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50 Years of Church-State Separation in Public Schools: An Interview with First Amendment Champion Ellery Schempp

 

This week marks the 50th anniversary of the U.S. Supreme Court decision that ended school-sponsored Bible readings in public schools. Abington School District v. Schempp successfully challenged a Pennsylvania law that required a daily reading of the Bible in public schools. The 8-1 ruling in the case, which was combined with a similar challenge by Madalyn Murray O'Hair and the Baltimore, Maryland, public schools, is one of many in a continuing battle to support the church-state separation principle in our Constitution.

Ellery Schempp, the high school student whose parents brought the original case on his behalf, continues to be an activist for church-state separation. In 2012, he showed up to support Jessica Ahlquist in her successful court fight to remove a prayer banner from her Cranston, Rhode Island, high school. (You can hear an interview with him on a 2012 episode of the AHA’s podcast, The Humanist Hour, here.) He also speaks regularly to humanist and secular groups across the country. He wrote an article for HNN last year for the 50th anniversary of another important church-separation case, Engel v. Vitale, a Supreme Court decision that ended school-sponsored prayers in public schools.

We caught up with Schempp during his current travels marking the 50th anniversary of the ruling in his case, and he was kind enough to answer a few questions for us.


HNN: From what you've seen since the 1963 court decision, including recent developments in the area of church-state separation, are you optimistic about our future?

Schempp: We know that the U.S. has gone through periods of religious fervor in the past, the "Great Awakenings" as described by historians. They waxed and waned. The present fervor will wane, too. The good signs are that many Americans have become skeptical of organized religion, and that some 20% of us now are open about being non-believers, non-theists, atheists, humanists; and more who come from non-Christian traditions. 

I am optimistic; I see younger folks in high school and colleges rejecting conventional beliefs and being more open to the values and ethics of Humanism. Our friends at the Secular Student Alliance are doing marvelous work.

The old guard, of course, has its vested interests--preachers and priests who get their income and influence from the faithful. The greatest threat at this time is the Catholic Church's argument that they should be exempt from laws that benefit all of society, just because of their doctrines. This is not about religious liberty; it is about an ecclesiastic group that wants to impose their doctrines on everybody else. I note that bishops take no oath to support our Constitution and refuse to pay taxes for the community services they receive.

I am very fond of this quote from Engel [v. Vitale]: "It is no part of the business of government to be composing prayers." We need to remember this whenever prayers at school board/city councils come up: Is this the business of government?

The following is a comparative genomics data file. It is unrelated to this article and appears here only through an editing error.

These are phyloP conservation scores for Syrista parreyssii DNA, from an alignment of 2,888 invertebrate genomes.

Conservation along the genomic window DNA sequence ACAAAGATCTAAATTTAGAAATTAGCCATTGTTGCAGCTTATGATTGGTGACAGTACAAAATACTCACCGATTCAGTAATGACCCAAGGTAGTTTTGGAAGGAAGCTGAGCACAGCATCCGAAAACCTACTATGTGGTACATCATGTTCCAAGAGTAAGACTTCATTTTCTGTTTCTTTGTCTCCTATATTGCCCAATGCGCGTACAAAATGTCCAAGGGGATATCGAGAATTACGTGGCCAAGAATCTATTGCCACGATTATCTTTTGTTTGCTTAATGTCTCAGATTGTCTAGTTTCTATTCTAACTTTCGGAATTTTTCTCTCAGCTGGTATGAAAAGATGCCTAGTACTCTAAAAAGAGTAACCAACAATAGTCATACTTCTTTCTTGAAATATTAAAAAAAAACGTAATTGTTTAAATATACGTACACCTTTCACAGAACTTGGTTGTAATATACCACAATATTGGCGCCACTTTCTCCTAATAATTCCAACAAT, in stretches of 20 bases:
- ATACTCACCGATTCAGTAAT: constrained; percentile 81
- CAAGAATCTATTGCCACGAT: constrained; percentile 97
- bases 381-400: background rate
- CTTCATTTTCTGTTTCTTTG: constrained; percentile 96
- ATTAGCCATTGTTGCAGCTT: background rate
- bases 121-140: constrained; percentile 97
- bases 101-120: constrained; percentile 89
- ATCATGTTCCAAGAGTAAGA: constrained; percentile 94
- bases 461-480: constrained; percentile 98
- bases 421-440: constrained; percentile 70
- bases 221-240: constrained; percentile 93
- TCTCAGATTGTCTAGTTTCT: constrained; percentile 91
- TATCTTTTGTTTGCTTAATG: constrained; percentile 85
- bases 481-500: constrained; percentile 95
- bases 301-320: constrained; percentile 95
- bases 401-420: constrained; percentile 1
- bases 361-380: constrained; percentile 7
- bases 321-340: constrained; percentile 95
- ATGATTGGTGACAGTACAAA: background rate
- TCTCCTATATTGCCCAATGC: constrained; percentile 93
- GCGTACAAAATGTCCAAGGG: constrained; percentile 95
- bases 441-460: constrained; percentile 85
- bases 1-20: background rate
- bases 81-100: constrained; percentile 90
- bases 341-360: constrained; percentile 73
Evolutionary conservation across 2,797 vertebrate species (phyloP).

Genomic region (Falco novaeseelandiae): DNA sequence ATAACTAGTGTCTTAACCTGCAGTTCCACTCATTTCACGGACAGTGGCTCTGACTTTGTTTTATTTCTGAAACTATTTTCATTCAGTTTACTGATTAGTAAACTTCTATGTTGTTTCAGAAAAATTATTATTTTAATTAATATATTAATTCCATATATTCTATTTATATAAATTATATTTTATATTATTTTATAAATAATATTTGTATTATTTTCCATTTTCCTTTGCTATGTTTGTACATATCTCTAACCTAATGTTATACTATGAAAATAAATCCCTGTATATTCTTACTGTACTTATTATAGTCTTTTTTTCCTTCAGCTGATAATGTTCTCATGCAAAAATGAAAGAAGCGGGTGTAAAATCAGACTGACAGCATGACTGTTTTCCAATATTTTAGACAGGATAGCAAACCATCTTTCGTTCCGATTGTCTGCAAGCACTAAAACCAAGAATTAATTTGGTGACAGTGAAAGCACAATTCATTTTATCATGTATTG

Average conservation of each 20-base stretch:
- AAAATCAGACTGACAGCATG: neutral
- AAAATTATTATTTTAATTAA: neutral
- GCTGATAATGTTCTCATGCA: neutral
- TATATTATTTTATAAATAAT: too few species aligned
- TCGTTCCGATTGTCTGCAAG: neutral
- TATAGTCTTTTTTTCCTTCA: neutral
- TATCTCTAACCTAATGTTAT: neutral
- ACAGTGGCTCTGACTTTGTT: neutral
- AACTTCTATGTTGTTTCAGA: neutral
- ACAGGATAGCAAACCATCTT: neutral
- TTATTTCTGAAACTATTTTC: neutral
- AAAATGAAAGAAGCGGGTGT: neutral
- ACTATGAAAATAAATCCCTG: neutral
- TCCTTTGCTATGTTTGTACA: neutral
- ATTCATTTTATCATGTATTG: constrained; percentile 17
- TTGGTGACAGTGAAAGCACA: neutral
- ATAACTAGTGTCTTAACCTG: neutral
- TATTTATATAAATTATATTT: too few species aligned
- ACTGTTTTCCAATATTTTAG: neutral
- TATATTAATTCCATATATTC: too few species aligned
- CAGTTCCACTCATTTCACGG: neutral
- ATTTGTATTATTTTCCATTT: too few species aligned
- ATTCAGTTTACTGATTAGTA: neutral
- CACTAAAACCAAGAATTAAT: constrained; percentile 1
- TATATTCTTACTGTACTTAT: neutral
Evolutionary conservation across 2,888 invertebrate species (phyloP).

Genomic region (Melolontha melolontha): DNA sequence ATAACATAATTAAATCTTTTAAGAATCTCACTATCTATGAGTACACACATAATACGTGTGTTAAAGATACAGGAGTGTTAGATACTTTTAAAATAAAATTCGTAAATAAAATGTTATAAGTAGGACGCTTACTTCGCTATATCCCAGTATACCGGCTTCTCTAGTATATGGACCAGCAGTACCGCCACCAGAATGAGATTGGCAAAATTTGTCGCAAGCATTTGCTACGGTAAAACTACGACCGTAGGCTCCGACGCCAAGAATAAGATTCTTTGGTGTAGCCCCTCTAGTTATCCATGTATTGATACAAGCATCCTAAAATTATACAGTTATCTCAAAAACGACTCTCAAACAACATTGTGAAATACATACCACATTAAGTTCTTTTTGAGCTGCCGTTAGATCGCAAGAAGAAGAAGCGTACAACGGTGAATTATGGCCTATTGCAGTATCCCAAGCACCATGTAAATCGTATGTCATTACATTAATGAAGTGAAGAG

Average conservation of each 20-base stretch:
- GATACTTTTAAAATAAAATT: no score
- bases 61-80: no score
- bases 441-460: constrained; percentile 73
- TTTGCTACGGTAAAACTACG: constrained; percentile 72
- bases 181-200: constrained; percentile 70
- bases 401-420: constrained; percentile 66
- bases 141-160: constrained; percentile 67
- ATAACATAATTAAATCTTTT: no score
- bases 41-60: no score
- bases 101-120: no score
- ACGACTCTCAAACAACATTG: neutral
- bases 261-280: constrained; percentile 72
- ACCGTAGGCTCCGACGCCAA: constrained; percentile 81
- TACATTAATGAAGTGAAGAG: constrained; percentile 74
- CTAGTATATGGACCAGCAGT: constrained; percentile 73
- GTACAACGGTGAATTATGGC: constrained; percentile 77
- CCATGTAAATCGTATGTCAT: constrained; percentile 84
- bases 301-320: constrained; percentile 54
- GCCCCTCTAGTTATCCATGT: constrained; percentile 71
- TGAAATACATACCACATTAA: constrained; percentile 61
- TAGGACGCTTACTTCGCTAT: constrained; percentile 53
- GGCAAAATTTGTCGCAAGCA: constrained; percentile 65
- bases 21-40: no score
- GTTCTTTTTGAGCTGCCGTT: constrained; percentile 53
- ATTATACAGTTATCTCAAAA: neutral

HNN: What differences, if any, have you noticed about how you were treated as a student standing up for church-state separation and the way students who do the same are treated today?

Schempp: There is a much greater acceptance of differences, dissidents, than in 1956-1963 in schools. There is less name-calling, picking on a kid for being an ethnic minority, less bullying. Schools are doing good to promote tolerance. In 1956 when I was in high school, every dissenting view was labeled as “communist” and “evil.” I think the Engel [v. Vitale], Abington [School District v. Schempp], [Lee v.] Weissman cases and many others have provided a foundation that protects kids from authority figures as they quest for their own beliefs.

Many students have come to notice the disconnect between public displays of piety and ethical behavior.

HNN: What would you have done differently, if anything, in the decisions you made while your case was moving forward?

Schempp: I guess my objective was to de-throne the Bible, that is, to show that there were many other “sacred” texts and traditions; the Bible (in its many varieties, King James, Catholic Douay-Rheims, countless other translations) was not uniquely “the word of god.” And to allow science and evidence to shine through. I might have made this point stronger.

Also, at the time I did not consider myself an atheist. I do now. My view is that whether god exists or not is irrelevant. I do not see anything in my understandings of my existence or the way the universe works as needing a "god-did-it” explanation (which is meaningless).

I do recall an interview with my mother where she says, "We are not atheists; we are Unitarians." This is amusing to me on several levels.


Brian Magee, Communications AssociateBrian Magee is the communications associate for the American Humanist Association.

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